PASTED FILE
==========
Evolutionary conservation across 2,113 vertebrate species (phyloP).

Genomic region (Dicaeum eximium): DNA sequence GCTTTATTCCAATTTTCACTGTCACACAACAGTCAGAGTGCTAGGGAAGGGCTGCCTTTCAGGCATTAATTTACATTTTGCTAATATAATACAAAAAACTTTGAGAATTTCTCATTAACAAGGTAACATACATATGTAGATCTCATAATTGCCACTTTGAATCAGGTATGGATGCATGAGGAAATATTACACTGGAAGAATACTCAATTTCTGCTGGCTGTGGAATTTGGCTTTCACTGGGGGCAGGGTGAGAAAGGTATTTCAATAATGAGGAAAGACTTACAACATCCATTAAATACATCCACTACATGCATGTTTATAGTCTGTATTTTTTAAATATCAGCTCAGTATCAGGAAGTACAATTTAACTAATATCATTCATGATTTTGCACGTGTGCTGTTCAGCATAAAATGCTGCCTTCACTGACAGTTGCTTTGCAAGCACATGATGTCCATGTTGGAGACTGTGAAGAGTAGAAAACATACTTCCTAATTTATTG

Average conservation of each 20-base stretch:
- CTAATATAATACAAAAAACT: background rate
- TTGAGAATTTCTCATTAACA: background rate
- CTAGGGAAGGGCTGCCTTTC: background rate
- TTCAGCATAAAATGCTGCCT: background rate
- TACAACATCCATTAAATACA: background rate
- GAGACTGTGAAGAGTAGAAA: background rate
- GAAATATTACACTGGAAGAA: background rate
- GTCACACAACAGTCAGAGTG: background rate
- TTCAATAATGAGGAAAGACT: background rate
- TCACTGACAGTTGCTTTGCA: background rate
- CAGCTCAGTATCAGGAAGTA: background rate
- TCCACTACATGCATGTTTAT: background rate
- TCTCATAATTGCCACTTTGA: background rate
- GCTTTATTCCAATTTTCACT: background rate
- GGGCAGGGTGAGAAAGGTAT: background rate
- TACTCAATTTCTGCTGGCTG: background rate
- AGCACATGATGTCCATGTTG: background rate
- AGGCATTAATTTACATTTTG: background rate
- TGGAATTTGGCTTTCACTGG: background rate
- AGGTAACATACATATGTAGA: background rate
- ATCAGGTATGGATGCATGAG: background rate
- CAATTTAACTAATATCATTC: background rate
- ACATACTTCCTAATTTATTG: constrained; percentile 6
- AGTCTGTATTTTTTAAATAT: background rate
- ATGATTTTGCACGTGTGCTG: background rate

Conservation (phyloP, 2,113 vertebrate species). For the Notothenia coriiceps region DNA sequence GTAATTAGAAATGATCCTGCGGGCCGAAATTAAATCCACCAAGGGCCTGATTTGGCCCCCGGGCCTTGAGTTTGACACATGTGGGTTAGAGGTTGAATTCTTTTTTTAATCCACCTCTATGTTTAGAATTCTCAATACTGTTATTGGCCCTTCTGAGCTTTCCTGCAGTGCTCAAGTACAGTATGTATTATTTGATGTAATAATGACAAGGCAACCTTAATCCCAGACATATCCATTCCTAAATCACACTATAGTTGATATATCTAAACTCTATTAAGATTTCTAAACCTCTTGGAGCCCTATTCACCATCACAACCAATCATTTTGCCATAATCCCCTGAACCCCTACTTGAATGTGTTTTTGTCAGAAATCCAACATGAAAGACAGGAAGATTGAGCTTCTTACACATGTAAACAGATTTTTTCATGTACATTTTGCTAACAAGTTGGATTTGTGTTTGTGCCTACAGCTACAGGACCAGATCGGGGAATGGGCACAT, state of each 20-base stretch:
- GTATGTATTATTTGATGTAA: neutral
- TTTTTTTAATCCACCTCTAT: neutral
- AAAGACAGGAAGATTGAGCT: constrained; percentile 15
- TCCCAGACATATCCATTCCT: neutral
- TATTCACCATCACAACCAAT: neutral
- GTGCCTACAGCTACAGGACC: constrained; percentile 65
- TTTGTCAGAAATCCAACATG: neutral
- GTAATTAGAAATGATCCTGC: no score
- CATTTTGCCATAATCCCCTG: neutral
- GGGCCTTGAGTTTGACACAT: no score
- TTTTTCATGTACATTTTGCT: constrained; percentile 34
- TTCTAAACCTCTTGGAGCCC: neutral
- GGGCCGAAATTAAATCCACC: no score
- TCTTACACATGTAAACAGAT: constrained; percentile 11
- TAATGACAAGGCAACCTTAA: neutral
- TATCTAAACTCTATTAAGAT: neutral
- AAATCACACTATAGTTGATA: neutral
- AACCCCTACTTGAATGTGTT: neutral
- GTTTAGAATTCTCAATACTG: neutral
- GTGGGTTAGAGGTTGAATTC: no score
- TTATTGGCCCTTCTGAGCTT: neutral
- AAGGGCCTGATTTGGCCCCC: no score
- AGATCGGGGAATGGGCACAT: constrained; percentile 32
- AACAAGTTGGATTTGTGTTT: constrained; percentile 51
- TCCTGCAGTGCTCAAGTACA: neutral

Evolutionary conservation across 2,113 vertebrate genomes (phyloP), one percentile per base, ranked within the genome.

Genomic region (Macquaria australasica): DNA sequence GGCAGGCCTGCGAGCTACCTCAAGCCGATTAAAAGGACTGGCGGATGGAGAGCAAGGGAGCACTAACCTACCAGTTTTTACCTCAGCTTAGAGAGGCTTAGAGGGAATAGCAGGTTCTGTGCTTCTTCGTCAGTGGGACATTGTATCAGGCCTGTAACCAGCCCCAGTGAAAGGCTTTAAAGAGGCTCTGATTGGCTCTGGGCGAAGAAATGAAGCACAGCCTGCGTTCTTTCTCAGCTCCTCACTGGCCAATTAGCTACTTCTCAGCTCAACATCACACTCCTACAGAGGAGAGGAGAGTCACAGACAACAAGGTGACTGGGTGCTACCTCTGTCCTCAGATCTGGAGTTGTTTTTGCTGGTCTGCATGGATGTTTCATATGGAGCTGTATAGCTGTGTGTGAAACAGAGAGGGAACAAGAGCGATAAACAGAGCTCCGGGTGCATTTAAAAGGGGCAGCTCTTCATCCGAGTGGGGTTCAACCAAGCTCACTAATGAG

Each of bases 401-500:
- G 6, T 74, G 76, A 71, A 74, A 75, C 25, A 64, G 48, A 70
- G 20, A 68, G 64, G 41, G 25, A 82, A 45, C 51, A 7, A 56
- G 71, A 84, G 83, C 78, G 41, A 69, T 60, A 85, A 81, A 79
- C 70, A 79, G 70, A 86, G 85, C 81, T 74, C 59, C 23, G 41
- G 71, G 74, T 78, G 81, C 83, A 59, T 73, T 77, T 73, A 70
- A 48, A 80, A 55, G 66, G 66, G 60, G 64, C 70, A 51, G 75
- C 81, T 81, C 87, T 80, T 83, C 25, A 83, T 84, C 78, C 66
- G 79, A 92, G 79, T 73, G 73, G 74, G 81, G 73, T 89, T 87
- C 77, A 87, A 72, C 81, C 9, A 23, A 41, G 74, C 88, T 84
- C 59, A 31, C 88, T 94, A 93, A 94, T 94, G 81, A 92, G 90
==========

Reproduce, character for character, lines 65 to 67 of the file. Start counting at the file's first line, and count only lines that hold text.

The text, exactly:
- G 79, A 92, G 79, T 73, G 73, G 74, G 81, G 73, T 89, T 87
- C 77, A 87, A 72, C 81, C 9, A 23, A 41, G 74, C 88, T 84
- C 59, A 31, C 88, T 94, A 93, A 94, T 94, G 81, A 92, G 90